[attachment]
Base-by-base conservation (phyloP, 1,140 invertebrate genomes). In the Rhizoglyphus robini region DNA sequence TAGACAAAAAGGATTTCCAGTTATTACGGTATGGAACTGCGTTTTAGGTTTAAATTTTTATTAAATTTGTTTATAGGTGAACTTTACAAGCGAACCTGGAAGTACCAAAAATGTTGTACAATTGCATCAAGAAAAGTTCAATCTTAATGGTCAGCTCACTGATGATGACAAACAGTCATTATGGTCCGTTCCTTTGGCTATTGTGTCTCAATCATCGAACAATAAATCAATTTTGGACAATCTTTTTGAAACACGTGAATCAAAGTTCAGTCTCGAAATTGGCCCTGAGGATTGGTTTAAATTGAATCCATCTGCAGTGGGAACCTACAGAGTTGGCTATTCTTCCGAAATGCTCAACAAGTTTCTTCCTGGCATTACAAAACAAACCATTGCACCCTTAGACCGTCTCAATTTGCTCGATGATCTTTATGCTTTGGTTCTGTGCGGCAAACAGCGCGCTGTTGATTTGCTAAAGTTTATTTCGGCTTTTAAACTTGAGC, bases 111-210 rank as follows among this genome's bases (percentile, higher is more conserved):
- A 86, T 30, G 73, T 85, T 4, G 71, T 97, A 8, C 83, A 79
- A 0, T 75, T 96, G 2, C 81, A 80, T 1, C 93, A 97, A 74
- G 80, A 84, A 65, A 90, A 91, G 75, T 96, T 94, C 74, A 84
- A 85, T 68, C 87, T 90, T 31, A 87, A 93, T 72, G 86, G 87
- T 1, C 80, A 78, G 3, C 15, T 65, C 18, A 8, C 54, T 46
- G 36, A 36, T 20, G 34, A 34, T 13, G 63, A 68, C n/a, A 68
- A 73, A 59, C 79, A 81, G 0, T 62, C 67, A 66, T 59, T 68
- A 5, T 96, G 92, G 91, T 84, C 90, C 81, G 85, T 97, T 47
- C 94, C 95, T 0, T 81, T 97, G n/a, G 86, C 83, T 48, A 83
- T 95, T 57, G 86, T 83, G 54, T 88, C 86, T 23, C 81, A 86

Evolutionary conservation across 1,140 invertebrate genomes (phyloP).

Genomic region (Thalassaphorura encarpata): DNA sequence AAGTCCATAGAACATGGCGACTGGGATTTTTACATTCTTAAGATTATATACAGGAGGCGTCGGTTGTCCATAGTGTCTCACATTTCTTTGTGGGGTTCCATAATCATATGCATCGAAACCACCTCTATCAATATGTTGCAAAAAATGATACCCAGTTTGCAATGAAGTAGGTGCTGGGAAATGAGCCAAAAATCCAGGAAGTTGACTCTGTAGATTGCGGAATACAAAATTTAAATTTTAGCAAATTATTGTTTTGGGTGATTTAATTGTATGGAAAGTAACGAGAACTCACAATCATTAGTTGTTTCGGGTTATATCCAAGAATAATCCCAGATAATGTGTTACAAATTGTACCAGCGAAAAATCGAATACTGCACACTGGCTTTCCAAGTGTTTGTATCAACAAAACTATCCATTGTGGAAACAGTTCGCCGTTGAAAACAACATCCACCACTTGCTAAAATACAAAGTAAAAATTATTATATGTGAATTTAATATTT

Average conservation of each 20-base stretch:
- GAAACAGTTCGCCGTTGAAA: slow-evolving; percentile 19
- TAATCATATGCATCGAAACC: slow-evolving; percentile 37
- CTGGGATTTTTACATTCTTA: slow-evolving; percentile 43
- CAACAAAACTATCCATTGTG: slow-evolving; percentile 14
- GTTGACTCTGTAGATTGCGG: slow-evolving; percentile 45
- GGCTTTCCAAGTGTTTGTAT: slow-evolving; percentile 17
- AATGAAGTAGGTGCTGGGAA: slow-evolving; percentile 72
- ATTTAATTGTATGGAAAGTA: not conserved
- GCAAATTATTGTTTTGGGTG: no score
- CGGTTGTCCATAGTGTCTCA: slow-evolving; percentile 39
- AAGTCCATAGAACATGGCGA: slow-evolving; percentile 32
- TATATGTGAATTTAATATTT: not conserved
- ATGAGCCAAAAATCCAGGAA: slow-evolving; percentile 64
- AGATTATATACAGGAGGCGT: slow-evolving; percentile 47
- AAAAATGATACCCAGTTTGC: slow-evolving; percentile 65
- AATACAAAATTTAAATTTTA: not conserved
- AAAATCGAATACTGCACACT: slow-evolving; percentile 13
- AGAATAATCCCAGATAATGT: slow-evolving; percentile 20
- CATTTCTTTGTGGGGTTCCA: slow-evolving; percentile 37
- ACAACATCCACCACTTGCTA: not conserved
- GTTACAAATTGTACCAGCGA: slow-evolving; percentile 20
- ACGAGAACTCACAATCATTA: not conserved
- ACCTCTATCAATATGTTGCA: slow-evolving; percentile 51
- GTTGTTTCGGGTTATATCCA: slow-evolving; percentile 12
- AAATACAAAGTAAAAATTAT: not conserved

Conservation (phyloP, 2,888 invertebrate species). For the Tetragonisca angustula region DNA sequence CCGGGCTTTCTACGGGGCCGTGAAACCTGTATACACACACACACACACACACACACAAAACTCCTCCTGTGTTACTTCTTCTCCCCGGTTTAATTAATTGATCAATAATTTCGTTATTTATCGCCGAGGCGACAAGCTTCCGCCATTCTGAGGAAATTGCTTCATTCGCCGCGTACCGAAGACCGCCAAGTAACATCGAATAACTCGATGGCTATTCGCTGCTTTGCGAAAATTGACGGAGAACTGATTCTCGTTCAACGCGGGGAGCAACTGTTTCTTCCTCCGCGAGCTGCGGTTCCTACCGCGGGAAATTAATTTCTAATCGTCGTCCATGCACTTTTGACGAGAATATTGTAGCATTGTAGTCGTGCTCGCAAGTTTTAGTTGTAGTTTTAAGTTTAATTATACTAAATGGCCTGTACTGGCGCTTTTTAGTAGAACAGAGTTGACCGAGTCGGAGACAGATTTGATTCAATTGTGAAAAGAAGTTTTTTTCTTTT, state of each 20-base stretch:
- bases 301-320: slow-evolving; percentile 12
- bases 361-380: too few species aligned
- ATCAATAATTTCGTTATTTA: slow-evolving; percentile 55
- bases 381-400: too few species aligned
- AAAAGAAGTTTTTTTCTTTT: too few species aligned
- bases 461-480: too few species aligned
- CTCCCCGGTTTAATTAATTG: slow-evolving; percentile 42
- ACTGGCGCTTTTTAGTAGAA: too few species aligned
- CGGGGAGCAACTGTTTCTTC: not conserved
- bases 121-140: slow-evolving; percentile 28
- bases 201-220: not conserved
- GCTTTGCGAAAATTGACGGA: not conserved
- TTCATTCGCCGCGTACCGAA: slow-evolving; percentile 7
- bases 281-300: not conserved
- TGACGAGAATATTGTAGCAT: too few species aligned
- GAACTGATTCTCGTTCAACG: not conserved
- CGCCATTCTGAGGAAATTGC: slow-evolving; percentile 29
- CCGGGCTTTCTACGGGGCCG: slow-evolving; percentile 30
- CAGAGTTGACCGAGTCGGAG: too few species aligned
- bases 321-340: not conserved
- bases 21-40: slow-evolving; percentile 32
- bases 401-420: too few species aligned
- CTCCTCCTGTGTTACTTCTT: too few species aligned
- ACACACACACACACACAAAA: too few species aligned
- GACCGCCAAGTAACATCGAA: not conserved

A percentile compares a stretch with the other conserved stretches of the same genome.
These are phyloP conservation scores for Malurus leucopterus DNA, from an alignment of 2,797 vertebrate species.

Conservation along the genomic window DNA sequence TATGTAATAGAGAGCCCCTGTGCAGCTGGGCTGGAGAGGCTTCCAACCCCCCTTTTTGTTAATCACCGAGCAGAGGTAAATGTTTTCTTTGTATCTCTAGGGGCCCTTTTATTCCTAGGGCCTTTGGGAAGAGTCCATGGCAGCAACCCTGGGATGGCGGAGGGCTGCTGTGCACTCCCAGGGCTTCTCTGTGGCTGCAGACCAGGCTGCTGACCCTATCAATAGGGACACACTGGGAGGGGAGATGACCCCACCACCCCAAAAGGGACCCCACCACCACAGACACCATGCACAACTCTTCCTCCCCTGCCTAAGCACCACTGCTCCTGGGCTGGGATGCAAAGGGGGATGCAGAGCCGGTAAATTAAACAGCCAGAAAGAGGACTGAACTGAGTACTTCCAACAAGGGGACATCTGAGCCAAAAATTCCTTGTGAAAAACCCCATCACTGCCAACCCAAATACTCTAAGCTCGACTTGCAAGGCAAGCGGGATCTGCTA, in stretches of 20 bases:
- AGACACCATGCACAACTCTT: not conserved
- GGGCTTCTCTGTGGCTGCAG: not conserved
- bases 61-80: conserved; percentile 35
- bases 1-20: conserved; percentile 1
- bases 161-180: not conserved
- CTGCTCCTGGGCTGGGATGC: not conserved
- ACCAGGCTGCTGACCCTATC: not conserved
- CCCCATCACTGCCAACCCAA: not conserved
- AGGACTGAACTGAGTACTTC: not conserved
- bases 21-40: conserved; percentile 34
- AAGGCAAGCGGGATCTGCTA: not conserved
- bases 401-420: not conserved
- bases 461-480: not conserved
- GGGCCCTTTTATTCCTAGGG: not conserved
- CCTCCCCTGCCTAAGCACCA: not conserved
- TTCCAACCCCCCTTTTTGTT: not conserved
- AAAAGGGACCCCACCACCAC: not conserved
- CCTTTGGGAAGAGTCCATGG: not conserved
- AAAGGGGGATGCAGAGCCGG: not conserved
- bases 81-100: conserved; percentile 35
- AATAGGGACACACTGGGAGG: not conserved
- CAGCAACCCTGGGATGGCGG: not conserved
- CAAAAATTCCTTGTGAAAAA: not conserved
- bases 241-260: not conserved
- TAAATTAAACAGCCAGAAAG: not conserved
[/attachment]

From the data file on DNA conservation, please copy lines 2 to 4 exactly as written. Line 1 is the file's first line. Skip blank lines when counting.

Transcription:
- A 86, T 30, G 73, T 85, T 4, G 71, T 97, A 8, C 83, A 79
- A 0, T 75, T 96, G 2, C 81, A 80, T 1, C 93, A 97, A 74
- G 80, A 84, A 65, A 90, A 91, G 75, T 96, T 94, C 74, A 84